<p>my one had 4 kg with single pipe and 8 kg with 2 pipes (small pipe inside bigger diameter pipe.</p>
<p>Not to knock your instructable, which is quite good, but PVC can actually shatter at low temperatures and as it ages. Some type of sleeve to cover the PVC so potential shards are contained wouldn't be a bad addition.</p>
<p>did a stress test on mine...the limb flies out so slow that it causes no harm and simply hangs down from it...still safety glasses are advised while using such stuff.</p><p>It's safer than potato guns.</p>
<p>with a sharp bolt/arrow, it actually takes little power to kill big game.</p><p>the bolt only needs to cut through about 3&quot; to kill an elk. 1 to 1.5&quot; to kill a deer. 1&quot; penetration will kill a human.</p><p>These are NOT Toys, and can KILL if shot at a living thing.</p><p>Be very careful and have FUN!</p>
<p>to kill a big animal with weak weapon will be barbaric...it will realize that it is gonna die...a gun can kill without making it realize it.</p>
<p>I beg to differ with you, why do you think that they have a limit on the length of the blade of a pocket knife as being 4 and 1/2 inches, that is because it will not penetrate enough to get to the heart. I guess they do figure that you can slice the neck, but good, I like carrying a pocket knife. I don't know where you got your information, but from any angle besides maybe from underneight a deers heart is at least four inched in, and protected by the sholder blades from the sides. An elk is brobably at least twice as far. </p>
<p>I'm sorry you failed highschool biology, but as a hunter, I can tell you for a fact a deer's heart is NOT behind the shoulder blade.</p><p>Google up some pictures of deer/elk anatomy, you'll see that the heart is in the bottom of the chest, and lays almost, or right against the ribs.... and the ain't much meat over/behind a deer's ribs.<br><br>As for a human, not that long ago, and fellow in my city was killed, stabbed in the heart with a 1.5&quot; blade.<br>Here's a little test for you. Back up to a wall, and have someone measure how deep your chest is, then subtract the diameter of the average human heart (about 4&quot;...) and see how little you have left.... 4.5&quot; ????? that will damn neat hit your backbone.</p>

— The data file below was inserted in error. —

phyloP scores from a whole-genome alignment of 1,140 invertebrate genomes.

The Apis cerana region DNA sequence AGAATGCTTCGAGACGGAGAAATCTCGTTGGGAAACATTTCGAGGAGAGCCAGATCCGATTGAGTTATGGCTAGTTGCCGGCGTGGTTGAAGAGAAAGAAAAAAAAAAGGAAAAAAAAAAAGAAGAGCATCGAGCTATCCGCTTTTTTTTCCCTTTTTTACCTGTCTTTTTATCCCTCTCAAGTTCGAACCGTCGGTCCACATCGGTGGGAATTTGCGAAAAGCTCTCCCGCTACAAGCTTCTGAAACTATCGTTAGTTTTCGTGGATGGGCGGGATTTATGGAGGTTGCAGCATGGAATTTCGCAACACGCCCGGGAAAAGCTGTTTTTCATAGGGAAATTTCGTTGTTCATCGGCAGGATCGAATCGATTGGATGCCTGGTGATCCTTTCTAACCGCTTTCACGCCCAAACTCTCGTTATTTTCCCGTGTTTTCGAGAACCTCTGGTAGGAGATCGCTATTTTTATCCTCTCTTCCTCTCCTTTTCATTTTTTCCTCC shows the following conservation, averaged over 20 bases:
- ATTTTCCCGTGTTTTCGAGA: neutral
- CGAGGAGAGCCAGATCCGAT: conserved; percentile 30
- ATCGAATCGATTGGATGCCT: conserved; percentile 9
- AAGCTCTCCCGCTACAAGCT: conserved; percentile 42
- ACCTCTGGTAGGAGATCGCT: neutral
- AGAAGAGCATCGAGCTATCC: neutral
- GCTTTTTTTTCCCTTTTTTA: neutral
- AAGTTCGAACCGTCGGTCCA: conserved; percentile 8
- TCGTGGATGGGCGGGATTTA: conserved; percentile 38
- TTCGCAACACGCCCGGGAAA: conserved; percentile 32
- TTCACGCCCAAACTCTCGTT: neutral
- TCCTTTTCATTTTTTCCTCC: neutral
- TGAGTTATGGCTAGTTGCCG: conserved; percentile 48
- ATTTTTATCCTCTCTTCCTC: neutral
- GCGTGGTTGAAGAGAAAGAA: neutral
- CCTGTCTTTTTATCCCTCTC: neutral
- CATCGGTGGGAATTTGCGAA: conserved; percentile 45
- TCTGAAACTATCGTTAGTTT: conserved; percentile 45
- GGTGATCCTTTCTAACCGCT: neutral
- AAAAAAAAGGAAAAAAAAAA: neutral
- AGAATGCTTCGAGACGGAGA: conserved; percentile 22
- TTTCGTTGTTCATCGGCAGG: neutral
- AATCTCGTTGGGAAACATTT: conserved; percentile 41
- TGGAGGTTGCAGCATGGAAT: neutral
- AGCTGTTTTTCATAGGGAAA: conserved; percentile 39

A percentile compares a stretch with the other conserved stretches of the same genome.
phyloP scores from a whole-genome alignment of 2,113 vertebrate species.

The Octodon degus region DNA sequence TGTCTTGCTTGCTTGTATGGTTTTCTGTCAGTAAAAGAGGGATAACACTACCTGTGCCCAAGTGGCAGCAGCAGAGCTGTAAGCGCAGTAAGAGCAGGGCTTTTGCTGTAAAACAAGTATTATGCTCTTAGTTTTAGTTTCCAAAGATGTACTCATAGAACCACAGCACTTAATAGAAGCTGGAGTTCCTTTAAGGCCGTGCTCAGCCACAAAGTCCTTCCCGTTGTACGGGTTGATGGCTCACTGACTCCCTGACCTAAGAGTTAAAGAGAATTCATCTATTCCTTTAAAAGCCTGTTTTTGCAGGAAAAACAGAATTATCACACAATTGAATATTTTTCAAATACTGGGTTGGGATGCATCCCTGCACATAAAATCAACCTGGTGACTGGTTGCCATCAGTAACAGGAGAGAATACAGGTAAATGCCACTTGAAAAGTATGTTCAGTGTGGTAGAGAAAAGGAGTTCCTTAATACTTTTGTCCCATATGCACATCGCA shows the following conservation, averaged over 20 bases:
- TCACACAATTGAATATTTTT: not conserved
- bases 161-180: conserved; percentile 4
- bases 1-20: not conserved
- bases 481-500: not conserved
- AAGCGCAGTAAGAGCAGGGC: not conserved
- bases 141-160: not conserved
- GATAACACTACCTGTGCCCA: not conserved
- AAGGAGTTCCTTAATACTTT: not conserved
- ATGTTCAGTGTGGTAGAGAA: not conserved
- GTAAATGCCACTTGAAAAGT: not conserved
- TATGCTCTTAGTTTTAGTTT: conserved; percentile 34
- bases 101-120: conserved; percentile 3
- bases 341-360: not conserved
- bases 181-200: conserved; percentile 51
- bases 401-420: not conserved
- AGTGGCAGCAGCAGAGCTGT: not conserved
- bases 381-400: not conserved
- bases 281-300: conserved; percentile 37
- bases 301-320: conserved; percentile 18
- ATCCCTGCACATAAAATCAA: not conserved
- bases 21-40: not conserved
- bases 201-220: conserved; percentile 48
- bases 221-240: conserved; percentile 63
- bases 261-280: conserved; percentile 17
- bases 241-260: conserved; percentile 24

I hate to have to repeat here but this is NOT for hunting. Most states in the U.S. Have a 100lb draw or more min for legal hunting with a crossbow. Killing something and hunting are two different things.
<p>Impressive!</p>
<p>Sir, that is a really lovely piece of work I assume it was well received by your sister. <br><br>Your Instructible is well written and explained. Thank-you.<br><br>It would be great if you could add a video at some time of it in use. I would look forward to that if you had time.</p>
<p>This is such amazing detailed work! Thanks for posting :-)</p>
<p>wow amazing</p>
<p>wow amazing</p>
<p>Saw this same thing made on Alaska: The Last Frontier on the Christmas special. Pretty cool, nice instructable. Thanks.</p>
Thanks. I haven't seen that episode but am a big fan of the show
<p>Great idea and project! </p><p>Are you planing to make some arows to? </p>
Yes I plan on getting to it as soon as I can
<p>How does the string get past the side posts when the trigger-post is lowered?</p>
It is made to shoot nocked bolts(arrows). Once a bolt is nocked it &quot;grips&quot; around the string. So when the trigger post is moves upward it pushes the bolt. Which pulls the string upward with it, causing the string to clear the side posts and propel the bolt forward. <br><br>I plan on a structable about making bolts as soon as I can.
Thanks. Any questions feel free to ask away?
<p>This is a really impressive crossbow! And your documentation is excellent too. </p><p>Very inspired by this. Thank you!</p>

About This Instructable

95,425views

1,401favorites

License:

More by otisimo1288:reinforced PVC crossbow with laminated stock 
Add instructable to: